For the third consecutive year, over the month of November, Flight Club will be bringing you “30 Turkeys in 30 days.” Each day, we will post a review of a different Wild Turkey product. Throughout that journey, we will provide you with background information on the company, the products and the people behind the products, all of which we hope create a better understanding of what Wild Turkey brings to the world of bourbon. A table of contents for each of these posts can be found here.
Chapter 18, Part 2:
We close out Wild Turkey Month 2019 with a dozen limited edition or classic Wild Turkey releases. Some of these are products that we have tried before, but with a different release year. Others are products that we have not previously laid hands on. But without a doubt, each of these Wild Turkey products are an exciting look back at the history of Wild Turkey.
In this Part 2, we take a second look at Kentucky Legend from 1992. In addition to our first look at a 1992 Kentucky Legend, we previously reviewed a Kentucky Legend, but it was the later edition in a circular, nearly hollowed center bottle commonly known as “Donut.” “Donut” is a barrel proof, single barrel product, whereas this original Kentucky Legend was a 101 proof batched product. We will review a second donut later this year.
Nose: Candied cherry; apple jolly rancher; black grapes; cotton candy; floral; black olives; grape nerd candy; grape pop rock; fallen leaves; weathered wood; pipe smoke (4/5)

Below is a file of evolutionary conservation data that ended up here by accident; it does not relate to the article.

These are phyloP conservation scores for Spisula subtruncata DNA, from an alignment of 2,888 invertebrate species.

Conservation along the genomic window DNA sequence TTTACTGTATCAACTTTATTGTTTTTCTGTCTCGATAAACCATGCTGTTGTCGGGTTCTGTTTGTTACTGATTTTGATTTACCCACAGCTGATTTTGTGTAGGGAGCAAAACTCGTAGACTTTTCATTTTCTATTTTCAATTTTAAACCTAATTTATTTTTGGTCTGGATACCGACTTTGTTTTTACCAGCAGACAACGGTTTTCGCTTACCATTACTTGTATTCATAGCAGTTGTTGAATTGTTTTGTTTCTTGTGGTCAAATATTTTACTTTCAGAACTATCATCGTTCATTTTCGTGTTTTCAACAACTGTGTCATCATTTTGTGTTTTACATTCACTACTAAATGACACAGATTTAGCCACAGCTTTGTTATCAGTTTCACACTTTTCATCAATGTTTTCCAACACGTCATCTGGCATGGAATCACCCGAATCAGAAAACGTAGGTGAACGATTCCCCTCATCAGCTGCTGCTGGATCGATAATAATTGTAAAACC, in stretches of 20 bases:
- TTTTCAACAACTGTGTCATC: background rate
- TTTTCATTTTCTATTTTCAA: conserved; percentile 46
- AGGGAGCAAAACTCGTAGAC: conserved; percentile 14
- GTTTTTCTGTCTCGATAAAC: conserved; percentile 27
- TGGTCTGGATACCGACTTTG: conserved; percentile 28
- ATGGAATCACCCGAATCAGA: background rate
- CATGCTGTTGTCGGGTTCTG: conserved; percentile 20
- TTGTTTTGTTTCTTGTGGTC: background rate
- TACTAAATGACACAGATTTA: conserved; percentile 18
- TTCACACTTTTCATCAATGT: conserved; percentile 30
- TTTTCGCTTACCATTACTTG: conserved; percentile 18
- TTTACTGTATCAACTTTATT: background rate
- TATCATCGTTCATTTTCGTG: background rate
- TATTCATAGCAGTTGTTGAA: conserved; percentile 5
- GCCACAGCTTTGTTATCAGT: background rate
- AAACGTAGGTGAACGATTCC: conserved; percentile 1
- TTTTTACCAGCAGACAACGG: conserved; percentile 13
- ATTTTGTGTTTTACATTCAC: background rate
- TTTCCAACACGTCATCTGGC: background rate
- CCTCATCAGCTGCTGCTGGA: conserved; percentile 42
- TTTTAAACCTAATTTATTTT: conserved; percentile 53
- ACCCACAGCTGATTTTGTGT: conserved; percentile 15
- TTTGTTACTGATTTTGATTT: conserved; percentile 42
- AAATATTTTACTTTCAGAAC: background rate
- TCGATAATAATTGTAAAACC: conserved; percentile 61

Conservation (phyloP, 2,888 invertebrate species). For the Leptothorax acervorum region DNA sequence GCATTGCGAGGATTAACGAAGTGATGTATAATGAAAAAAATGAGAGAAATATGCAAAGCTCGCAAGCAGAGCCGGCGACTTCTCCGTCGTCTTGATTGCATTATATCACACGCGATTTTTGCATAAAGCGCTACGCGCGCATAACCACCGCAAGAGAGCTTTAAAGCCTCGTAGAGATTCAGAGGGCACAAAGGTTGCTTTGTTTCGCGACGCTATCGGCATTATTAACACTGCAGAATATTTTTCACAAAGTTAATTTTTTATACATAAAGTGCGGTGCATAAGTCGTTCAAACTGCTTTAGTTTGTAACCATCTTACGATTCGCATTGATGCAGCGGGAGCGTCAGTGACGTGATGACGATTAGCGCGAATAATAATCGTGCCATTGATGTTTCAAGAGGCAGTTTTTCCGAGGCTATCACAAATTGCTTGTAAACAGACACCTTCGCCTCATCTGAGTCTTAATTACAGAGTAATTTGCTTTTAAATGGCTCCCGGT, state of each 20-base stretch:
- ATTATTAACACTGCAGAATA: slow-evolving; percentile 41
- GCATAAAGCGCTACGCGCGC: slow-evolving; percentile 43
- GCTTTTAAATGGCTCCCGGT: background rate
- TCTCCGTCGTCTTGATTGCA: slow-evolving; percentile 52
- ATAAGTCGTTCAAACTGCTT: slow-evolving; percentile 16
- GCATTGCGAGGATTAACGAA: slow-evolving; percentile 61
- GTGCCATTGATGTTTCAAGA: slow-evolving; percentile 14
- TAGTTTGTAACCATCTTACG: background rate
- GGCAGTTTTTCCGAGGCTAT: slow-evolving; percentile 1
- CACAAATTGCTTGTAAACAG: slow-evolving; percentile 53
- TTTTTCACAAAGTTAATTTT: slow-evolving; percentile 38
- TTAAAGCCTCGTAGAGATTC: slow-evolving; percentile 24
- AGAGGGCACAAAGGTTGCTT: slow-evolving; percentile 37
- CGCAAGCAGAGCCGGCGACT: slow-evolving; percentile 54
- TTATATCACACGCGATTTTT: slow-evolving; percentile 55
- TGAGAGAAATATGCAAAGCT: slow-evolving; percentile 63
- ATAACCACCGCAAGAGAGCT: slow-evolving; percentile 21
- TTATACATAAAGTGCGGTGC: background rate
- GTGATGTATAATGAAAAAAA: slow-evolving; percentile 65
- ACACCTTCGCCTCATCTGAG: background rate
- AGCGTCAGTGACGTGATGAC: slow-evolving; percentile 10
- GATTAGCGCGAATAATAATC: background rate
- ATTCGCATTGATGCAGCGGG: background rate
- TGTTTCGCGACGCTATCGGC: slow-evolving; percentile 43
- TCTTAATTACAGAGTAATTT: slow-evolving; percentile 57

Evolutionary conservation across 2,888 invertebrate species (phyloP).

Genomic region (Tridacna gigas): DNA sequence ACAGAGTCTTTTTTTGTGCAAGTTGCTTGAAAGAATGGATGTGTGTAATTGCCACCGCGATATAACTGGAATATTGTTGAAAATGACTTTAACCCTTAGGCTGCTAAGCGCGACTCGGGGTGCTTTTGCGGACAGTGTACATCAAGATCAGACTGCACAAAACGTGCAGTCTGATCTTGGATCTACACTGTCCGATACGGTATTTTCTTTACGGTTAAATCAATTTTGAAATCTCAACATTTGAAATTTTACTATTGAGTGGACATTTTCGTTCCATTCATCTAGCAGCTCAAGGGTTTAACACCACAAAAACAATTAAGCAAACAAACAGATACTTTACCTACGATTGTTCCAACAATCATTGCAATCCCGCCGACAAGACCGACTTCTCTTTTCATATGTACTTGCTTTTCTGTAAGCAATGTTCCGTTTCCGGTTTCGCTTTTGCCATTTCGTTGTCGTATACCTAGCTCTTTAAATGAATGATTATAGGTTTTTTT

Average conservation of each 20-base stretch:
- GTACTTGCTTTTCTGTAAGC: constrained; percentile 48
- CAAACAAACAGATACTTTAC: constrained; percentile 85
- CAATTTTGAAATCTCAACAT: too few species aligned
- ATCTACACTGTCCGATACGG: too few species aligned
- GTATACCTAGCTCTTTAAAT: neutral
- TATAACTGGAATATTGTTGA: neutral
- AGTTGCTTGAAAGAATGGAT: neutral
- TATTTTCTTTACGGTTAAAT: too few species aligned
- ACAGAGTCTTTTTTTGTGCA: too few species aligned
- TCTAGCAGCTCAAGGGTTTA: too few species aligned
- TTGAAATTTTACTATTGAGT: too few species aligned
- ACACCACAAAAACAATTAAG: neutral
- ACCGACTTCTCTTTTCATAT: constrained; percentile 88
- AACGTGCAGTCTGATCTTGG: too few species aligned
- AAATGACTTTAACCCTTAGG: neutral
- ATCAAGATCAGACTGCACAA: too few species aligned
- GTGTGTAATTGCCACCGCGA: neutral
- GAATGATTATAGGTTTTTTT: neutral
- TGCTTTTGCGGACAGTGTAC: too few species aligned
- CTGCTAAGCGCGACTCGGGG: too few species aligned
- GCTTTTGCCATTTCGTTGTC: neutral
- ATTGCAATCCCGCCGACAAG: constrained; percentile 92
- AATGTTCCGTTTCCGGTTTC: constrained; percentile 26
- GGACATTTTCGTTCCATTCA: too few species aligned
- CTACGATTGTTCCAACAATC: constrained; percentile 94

Palate: Viscous. Initially fruity and candied sugar, then a burst halfway in of Turkey funk and leaves; vanilla; butterscotch; grape bottle caps, light cinnamon; grape bubble gum; sugar in the raw. (4/5)
Finish: Black grapes, plums, black olives, herbal rye and leaves, cinnamon rolls; chewed grape bubblegum; dry oak and chocolate; metallic (4/5)
Overall: Both the palate and the nose rate high on this and flirt with even higher scores. While this doesn’t fall in the same category of some the later great Turkey products like the Donut, it is very good. (4/5)
Value: We paid $200 a year ago, which is below the market rate for these. (4.5/5)
“While this doesn’t fall in the same category of some the later great Turkey products like the Donut, it is very good.”
Scott is a co-founder of Flight Club and a frequent writer and reviewer on the Club’s blog.